“Normally,” wrote Susan Sontag in her essay on The Pornographic Imagination, “we don’t experience, at least don’t want to experience, our sexual fulfilment as distinct from or opposed to our personal fulfilment. But perhaps in part they are distinct, whether we like it or not.” Howard Jacobson’s latest novel, The Act of Love, has as its protagonist Felix Quinn, a man who finds both agony and ecstasy in insisting on the distinction between his sexual and personal fulfilment.
Sontag remarked in the same essay that “sexuality remains one of the demonic forces in human consciousness”. Jacobson, whose literary interest in the demonic nature of sexuality is intense – even if his treatment of the subject in earlier novels has tended towards the antic end of the demonic spectrum – undertakes in The Act of Love to anatomise the dire power of sexual love in the most refined and civilised of settings.
Felix Quinn is bookish both by nature and occupation. An antiquarian bookseller by trade and an avid and fastidious reader by inclination, he draws “no distinction between literature and life”. His nature both anticipates and is formed by his literary tastes: “I was born lovesick – unrequited, highly strung, quiveringly jealous .?.?. That I too would be spurned, I never doubted.”
His future unhappiness thus assured, it remains only for Felix to devise a sufficiently exquisite mise-en-scène for his drama of erotic anguish. “A great endeavour lures me on,” he remarks, echoing that other bibliophile, Humbert Humbert. No man, he asserts, “has ever adored a woman who does not know her to be lying in the arms of someone else”. And what pains he takes to demonstrate his own adoration for his beautiful wife, Marisa.
Marisa is cool to the point of severity, thoroughbred, well-educated, fiercely unmaternal and mildly under-occupied. While Felix deals in antiquarian books, Marisa divides her time between altruism and narcissism – working as a volunteer for an Oxfam bookshop and the Samaritans, reading aloud to a blind man (Felix fantasises that she does so naked), visiting the manicurist and acting as a guide at the Wallace Collection, that jewel box of assorted artistic ravishments improbably hidden off the garish thoroughfare of Oxford Street. She is, her husband tells us, unable to recognise herself in these activities. She only feels truly herself when dancing.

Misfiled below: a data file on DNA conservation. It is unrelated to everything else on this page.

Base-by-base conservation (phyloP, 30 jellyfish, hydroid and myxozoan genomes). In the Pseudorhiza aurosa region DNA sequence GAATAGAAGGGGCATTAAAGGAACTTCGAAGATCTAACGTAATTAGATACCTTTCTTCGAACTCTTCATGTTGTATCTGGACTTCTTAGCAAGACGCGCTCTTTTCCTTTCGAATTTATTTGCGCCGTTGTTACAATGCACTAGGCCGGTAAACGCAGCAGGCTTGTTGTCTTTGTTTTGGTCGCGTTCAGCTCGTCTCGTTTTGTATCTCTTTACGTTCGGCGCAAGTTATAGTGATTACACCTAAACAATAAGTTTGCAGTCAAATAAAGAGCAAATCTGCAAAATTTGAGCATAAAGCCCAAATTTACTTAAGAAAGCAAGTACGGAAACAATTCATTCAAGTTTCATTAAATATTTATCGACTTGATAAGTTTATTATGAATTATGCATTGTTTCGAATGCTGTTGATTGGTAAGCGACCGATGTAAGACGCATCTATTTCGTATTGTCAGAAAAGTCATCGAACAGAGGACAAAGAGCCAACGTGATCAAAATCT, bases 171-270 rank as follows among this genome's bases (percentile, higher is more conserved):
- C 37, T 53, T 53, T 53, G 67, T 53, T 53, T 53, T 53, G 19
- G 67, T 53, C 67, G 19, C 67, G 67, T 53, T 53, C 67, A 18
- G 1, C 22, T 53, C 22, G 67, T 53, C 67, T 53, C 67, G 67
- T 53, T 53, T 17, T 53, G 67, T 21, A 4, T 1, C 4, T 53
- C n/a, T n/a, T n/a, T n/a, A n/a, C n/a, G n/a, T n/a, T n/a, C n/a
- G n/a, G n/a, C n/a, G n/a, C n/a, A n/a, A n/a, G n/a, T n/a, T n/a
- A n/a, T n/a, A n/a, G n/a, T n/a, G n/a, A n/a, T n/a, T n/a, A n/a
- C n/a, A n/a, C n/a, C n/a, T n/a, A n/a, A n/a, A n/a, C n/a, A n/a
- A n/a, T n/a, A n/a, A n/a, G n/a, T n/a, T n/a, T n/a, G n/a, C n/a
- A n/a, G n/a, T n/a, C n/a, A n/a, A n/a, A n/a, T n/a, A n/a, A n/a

It is the Wallace Collection that provides the setting for Marisa’s seduction by (and of) her lover Marius, “a character in a salacious fiction I wrote,” (writes Felix) “in imitation of all the salacious fiction I’d ever read”. He is, indeed, a figure straight from the pages of Sacher-Masoch: opal-eyed, walrus moustached, dyspeptic, oblique, Satanic. Felix takes to describing the trio formed by Marisa, Marius and himself as “our little family”. One does not expect a cheerful ending to this sort of drama, nor is there one. After an elaborately staged dance scene in a park, at which Marisa may or may not feel, for a terpsichorean instant, truly herself, a tragic conclusion is inevitable.
The ending of Jacobson’s remarkable novel, which conforms to the conventions of the pornographic imagination by dispensing summarily with a character for whom no imaginative purpose remains, is the weakest point of a book that, until that point, is as interested in the perturbations of the human soul as in carnality. “I was a Frenchman, not an American, in my erotic life, seeking carnality’s greatest prize – extinction”, Felix asserts, explicitly aligning The Act of Love (presumably for the benefit of readers who hadn’t already twigged) with the great European tradition of philosophico-erotic fiction.
Not that anyone could mistake it for anything else. The torrent of ideas, the urgent energy of their expression, the erotic tension between that and the extreme, mannered, elegant restraint of the plotting, the charm and intense, preposterous, virtuoso prettiness in which the perversity is decked, all place The Act of Love firmly in the canon that encompasses the Marquis de Sade, Pauline Réage and Georges Bataille, but also Nabokov and Henry James. It is certainly the most interesting, complicated and troubling novel of Jacobson’s career to date.